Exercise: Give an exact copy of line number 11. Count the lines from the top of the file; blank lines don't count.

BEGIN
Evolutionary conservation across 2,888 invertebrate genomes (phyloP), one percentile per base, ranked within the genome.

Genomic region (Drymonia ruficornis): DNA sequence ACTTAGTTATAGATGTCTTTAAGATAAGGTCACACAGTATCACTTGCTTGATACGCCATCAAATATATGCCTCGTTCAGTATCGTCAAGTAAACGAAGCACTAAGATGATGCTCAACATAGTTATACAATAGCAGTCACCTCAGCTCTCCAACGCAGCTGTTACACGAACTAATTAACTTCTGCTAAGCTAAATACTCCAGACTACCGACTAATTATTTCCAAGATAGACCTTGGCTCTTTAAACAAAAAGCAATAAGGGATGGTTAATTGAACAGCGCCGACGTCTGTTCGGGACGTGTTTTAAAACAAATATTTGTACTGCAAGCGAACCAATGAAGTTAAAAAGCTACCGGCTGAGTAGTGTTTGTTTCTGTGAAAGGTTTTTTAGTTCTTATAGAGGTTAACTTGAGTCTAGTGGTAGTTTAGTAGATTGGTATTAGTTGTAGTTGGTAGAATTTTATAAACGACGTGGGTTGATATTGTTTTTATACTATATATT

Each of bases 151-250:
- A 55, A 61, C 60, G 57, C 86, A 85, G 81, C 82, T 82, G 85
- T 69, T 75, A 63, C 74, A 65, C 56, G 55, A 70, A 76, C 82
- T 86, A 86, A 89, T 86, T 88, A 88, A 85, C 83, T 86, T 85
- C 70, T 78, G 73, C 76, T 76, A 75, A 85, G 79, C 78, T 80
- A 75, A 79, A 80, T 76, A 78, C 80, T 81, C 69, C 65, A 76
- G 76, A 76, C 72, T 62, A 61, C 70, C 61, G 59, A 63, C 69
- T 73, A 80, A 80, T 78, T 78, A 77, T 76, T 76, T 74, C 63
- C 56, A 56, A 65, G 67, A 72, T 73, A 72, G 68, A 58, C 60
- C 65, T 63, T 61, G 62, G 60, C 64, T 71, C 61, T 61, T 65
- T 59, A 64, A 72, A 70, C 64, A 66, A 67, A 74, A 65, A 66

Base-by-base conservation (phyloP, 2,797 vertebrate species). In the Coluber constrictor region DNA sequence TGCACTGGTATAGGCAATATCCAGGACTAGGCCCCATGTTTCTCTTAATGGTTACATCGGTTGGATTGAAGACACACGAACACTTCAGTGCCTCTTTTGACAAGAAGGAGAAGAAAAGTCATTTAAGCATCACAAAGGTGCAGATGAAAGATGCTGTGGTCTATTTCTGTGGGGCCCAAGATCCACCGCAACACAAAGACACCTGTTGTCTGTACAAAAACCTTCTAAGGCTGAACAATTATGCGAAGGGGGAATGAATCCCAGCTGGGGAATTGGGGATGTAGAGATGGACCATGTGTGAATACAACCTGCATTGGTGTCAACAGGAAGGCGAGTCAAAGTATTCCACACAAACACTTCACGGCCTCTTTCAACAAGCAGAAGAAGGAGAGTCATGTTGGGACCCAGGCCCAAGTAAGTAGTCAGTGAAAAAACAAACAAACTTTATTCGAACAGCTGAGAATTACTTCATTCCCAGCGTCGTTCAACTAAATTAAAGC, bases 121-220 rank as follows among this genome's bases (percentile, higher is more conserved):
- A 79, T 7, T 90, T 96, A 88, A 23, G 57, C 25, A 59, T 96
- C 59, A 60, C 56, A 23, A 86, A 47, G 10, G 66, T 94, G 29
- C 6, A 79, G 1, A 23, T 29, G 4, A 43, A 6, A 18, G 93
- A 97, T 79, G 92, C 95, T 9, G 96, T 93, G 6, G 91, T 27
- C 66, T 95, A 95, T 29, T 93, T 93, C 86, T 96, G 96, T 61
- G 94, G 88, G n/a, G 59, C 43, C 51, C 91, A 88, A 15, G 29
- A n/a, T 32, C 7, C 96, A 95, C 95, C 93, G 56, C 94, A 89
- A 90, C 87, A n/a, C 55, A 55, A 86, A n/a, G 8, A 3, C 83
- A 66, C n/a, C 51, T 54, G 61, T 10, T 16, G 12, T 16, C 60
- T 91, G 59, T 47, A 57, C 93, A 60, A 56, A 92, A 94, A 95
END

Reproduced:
- C 56, A 56, A 65, G 67, A 72, T 73, A 72, G 68, A 58, C 60